The last two IndyStar Mr. Basketball winners — Fort Wayne Blackhawk Christian’s Caleb Furst in 2021 and Westfield’s Braden Smith last year — now play at Purdue. In fact, the finalists for both years are too. Silver Creek’s Trey Kaufman-Renn was second to Furst and Homestead’s Fletcher Loyer was second to Smith.
This race could potentially continue this season. One of the names to watch for the state’s highest award is Myles Colvin of Heritage Christian, a Purdue signatory. This is a deep upper class. Here are five names that I think will top the list for Mr. Basketball, followed by five more that I think have a chance:
2023 recruitment ranking:IndyStar’s Top 25 Senior Players
IndyStar Pre-Season Super Team:Get to know the best Central Indiana players
Xavier Booker, Cathedral
The 6-11 Booker, a rookie from Michigan State, is considered one of the best players in the country and is sure to be in the discussion as one of Mr. Basketball’s favorites, especially after winning a championship. Class 4A State as a junior. . Booker averaged 12.5 points, 6.7 rebounds, 2.3 blocked shots and 1.4 assists per game and shot 35.6 percent (36 for 101) from the 3-point line last season. He probably won’t score 20 points per game because of the other talented players on the Cathedral roster, but he played his best basketball last season in the Cathedral tournament.
Markus Burton, Penn
The last Mr. Basketball to sign with Notre Dame? It was Washington’s Luke Zeller in 2005. Burton’s 5-10 could potentially end the streak. He was a starting junior star player last year after averaging 26.9 points, 6.0 rebounds, 5.0 assists and 3.0 steals per game for Penn, who went 24-3 and played in a Class 4A regional final. Burton shot 45.7 percent (43 for 94) from the 3-point line. He already has 1,364 career points and set Penn’s single-season scoring record last year. Penn is going to have a good team and Burton will get the support of the Kingsmen to make a tournament.
Myles Colvin, Heritage Christian
If you watch the 6-5 Colvin play enough, you can easily argue that he’s the best player in the class. The Purdue rookie averaged 18.4 points per game as a junior and was named one of six senior junior stars. On the day of the signing, Purdue coach Matt Painter called him the best player in the state and top 25 national player. Key to Colvin’s chances will be Heritage Christian who will improve on their 12-12 record from last year. The Eagles achieved a Class 2A sectional championship last season in 2A, but are now in a 3A section with the likes of Brebeuf Jesuit, Guerin Catholic and Bishop Chatard.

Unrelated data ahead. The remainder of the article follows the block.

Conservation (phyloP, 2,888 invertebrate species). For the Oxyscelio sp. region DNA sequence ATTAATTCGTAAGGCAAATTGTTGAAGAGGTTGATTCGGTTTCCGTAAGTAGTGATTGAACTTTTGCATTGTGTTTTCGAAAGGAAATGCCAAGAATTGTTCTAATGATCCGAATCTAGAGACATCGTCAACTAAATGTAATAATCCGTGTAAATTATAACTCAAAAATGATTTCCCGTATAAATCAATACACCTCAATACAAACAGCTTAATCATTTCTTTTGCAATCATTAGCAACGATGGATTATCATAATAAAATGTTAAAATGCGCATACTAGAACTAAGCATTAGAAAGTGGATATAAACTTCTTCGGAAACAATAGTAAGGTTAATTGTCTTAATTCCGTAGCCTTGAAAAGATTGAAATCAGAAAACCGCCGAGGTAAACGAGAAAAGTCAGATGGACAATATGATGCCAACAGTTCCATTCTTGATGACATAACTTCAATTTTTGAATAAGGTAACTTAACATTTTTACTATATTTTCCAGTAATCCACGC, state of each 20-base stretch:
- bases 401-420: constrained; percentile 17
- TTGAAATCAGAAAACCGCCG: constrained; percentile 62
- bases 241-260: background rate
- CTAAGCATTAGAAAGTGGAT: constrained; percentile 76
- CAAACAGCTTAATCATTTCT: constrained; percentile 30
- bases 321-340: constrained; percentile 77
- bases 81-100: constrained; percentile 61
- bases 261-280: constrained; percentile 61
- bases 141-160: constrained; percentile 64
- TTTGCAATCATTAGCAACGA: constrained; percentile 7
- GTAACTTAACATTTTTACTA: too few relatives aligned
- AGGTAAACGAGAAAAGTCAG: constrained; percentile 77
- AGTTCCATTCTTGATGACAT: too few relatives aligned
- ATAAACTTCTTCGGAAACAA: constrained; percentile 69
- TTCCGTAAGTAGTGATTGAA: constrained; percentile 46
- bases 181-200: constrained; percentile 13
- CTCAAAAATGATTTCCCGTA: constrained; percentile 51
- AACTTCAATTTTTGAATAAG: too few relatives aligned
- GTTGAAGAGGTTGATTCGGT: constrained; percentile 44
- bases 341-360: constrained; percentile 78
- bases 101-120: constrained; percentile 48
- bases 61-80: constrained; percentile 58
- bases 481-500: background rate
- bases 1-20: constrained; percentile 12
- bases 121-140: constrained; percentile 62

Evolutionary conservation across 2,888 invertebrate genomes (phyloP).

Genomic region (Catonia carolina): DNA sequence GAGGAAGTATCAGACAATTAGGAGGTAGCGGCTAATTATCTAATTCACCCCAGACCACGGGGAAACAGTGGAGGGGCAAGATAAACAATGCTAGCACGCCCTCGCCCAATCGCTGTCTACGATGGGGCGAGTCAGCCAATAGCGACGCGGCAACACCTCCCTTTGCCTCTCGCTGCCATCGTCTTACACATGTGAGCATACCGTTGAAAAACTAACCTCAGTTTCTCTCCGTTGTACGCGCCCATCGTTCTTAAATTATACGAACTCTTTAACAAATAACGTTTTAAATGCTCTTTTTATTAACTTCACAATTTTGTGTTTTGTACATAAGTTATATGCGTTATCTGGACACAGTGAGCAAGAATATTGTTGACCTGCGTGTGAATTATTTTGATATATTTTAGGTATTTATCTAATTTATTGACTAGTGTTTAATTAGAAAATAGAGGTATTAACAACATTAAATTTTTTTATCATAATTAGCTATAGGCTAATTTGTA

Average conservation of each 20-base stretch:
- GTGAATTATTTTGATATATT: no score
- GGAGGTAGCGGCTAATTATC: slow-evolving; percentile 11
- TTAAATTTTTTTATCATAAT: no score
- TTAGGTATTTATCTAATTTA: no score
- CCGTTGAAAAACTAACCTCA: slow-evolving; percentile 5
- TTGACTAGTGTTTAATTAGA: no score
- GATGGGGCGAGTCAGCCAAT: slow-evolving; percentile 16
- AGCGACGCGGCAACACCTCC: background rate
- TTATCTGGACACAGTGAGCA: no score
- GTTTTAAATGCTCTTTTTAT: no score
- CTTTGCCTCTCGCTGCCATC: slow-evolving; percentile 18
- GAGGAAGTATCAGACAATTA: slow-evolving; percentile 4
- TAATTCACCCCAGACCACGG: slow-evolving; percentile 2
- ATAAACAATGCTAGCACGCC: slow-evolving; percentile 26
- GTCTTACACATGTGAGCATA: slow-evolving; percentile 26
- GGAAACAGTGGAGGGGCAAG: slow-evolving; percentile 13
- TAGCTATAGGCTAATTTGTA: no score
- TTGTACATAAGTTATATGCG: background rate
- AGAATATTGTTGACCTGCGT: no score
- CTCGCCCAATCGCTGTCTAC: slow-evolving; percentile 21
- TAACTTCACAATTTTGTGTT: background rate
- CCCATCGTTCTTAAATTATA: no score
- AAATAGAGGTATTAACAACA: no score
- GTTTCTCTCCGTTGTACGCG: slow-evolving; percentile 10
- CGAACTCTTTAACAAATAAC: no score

Logan Imes, Zionsville
The 6-4 Imes, a rookie from Penn State, was playing as one of the best players in the state at the start of last season as Zionsville got off to an 8-0 start and was ranked No. State. A sprained ankle slowed Imes and the Eagles, who finished 14-8 and lost in the first round of the section to Noblesville. But Imes had a strong junior season overall, averaging 17.8 points, 5.1 rebounds and 3.6 assists per game. Zionsville has an extremely tough schedule, starting with Carmel and Ben Davis and arguably the toughest section in the state, but Imes also has a chance to face several other top players.
Joey Hart, Linton Stockton
Central Florida’s 6-4 commitment is capable of racking up huge numbers this season and will play on a team that will be one of the favorites to make a deep tournament in Class 2A. The Miners were 22-5 last season and won a sectional championship, but lost by three points in the area to eventual state champion Providence. Hart averaged 20.4 points, 4.5 rebounds and 2.3 assists per game and was effective 42.2 percent from the 3-point line.
Five more to watch
If Mr. Basketball doesn’t come from the list above, here are five other names that I think could make their way into the discussion:
Sam Orme, Carmel: The 6-8 Orme, a commitment from Belmont, is by far the most experienced and productive player returning from a Carmel team that was 18-6 a year ago. Orme is expected to improve his shooting by 31.6 percent (37 for 117) from the 3-point line. He will clearly be the Greyhounds’ go-to player on the offensive side.
JQ Roberts, North Bloomington: Vanderbilt’s 6-8 commitment averaged 14.4 points, 9.1 rebounds and 1.1 steals per game as a junior to lead Bloomington North to a 24-4 record and one semi-final appearance. Class 4A state. Roberts shot 30 for 80 (37.5%) from the 3-point line and is one of the best inside/outside players in the state. Three of Bloomington North’s top four scorers have gone to graduation, which will put more on Roberts’ plate.
Jaron Tibbs, Cathedral: Sure, the 6-5 Tibbs is a Purdue football commitment, but he could also be a Division I basketball player. He averaged 13.2 points, 7.0 rebounds and 2.0 steals per game this season last to help the Irish win a Class 4A state championship and often protects the other team’s best player. As stated with Booker above, he won’t average huge scores due to the balanced nature of his team.
Zane Doughty/Sheridan Sharp, Ben Davis: Ben Davis is going to be one of the best 4A teams in the state – arguably the favorite to win the state championship and possibly the deepest. But even if the Giants win a state title, it will likely be more about balance and depth than any player who takes them there. The 6-8 Doughty averaged 11.3 points, 11.0 rebounds and 2.9 blocked shots per game last season and the 6-2 Sharp averaged 9.9 points, 4.9 assists, 3.5 rebounds and 2.1 steals per game.
Five additional jokers: Joey Brown, North Central; Ahmere Carson, Anderson; Jermaine Coleman, Park Tudor; Mason Jones, Valparaíso; Ashton Williamson, Gary21st Century
Call Star reporter Kyle Neddenriep at (317) 444-6649.